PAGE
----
Emergency Appeal: Flooding in Western Japan

July 16, 2018


In its worst weather disaster in decades, Japan is dealing with massive floods and landslides in more than 11 prefectures. These are the result of torrential rain that started in early July.  So far, 214 deaths have been confirmed, 19 people remain missing according to CNN, and around 5,000 people reside in evacuation centers across the prefectures.

Wide scale floods have terrified many and have left ruins behind in towns that need to be cleaned up before recovery efforts can begin. The path to recovery is a challenging one, particularly when the activities are hindered by staggering summer heat which could top 100 degrees Fahrenheit.   CNN reports that, “tens of thousands of households remain without electricity and water. That, combined with the heat, is making the clean up operation far worse.” Debris, which has now dried, is very difficult to scrape off. Volunteers are coming to help with the cleanup efforts, but they are also facing a second fight: the fight against dehydration.

One resident said, “the experience was frightening and shocking, but we all need to work in solidarity if we are going to recover.”  Assistance to create such sense of solidarity towards recovery is critically needed, and it is more than just an aid delivery.


Our team in Japan is responding through our partners. One such partner is medical organization Humanitarian Medical Assistance, or HuMA, which is sending doctors and nurses to evacuation centers. Just as importantly, HuMA is serving in a coordination capacity for medical response.  They are convening twice daily health cluster meetings with several medical organizations to ensure a coordination of care.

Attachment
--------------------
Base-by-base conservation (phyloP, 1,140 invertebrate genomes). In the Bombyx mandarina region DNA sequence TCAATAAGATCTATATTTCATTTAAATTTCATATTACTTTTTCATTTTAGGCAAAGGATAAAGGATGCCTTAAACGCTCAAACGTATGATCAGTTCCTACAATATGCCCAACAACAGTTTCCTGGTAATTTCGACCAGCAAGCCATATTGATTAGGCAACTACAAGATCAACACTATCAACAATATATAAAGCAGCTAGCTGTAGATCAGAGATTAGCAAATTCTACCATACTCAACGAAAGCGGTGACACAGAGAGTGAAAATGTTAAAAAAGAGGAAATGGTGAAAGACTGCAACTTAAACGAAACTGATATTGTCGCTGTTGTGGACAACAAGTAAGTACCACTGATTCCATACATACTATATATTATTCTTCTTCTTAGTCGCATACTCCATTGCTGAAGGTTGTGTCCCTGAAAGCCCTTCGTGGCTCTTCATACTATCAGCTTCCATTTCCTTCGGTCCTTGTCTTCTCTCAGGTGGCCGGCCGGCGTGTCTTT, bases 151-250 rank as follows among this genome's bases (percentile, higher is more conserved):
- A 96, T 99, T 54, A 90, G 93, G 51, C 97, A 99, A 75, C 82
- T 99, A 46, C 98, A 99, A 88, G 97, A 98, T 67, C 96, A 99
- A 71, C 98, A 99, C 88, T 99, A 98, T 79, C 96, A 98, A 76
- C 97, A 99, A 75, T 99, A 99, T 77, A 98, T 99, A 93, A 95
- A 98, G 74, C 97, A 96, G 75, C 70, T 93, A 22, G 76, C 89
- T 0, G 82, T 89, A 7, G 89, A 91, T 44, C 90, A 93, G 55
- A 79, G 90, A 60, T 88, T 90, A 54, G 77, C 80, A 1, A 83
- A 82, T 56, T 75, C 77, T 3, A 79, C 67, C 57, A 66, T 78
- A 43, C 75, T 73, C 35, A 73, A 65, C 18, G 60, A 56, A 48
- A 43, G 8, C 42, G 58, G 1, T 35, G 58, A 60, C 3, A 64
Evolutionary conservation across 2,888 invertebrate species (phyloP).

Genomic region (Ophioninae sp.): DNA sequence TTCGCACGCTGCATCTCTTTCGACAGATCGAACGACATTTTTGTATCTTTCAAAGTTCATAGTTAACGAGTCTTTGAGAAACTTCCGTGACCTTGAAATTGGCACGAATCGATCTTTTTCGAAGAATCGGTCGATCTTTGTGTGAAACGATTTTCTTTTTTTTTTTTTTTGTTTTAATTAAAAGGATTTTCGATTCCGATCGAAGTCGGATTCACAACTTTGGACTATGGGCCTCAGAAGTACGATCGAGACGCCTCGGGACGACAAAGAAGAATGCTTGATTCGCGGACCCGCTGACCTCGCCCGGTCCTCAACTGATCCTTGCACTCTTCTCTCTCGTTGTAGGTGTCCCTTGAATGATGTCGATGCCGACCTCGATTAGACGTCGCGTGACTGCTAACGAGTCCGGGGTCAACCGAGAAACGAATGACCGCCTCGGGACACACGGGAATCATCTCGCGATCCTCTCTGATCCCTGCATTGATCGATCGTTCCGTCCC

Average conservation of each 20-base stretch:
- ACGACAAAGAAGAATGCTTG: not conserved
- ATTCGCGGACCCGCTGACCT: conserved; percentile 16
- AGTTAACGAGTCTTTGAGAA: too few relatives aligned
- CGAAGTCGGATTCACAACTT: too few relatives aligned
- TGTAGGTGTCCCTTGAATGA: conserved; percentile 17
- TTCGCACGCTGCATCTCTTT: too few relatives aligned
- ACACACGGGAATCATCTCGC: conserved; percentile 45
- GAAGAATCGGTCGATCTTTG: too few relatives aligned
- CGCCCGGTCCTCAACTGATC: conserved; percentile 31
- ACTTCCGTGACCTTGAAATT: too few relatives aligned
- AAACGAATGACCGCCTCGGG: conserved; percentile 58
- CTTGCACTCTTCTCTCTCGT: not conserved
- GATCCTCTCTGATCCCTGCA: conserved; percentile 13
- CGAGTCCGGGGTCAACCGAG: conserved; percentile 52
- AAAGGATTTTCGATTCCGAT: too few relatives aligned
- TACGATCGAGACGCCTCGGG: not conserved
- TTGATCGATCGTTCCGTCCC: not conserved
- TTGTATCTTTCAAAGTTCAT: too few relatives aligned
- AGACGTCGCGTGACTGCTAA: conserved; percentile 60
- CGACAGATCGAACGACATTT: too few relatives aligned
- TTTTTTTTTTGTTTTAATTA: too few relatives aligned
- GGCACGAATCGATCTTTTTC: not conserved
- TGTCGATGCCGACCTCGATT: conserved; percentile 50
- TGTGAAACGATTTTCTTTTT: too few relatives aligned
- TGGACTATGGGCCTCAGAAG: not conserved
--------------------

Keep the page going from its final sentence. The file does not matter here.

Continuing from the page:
The immediate focus of CWS assistance will be to provide necessary health and hygiene support at evacuation centers, so that secondary disasters are avoided.  The evacuees are going to stay in the evacuation centers for at least next few months, particularly until when schools re-open in early September, so the care to be provided during this time is critical.  Furthermore, recovery efforts such as clearing debris, restoring livelihoods and assisting those who couldn’t make it to the evacuation centers need swift support.

At the same time, CWS Japan will also partner with academia in Japan to analyze Disaster Risk Reduction lessons which should be communicated from this disaster to both domestic and international stakeholders.


CWS has issued a $300,000 appeal for this response. The breakdown of expenses is as follows:

  1. Emergency medical assistance: $150,000
  2. Hygiene / healthcare supplies and awareness activities: $70,000
  3.  Volunteer dispatch and management: $60,000
  4. Operations: $20,000


Contributions to support CWS flood response efforts may be sent to your denomination or to Church World Service, P.O. Box 968, Elkhart, IN 46515 (please designate 700Y – Japan Flood Response). Donations may also be made online through the CWS Japan website.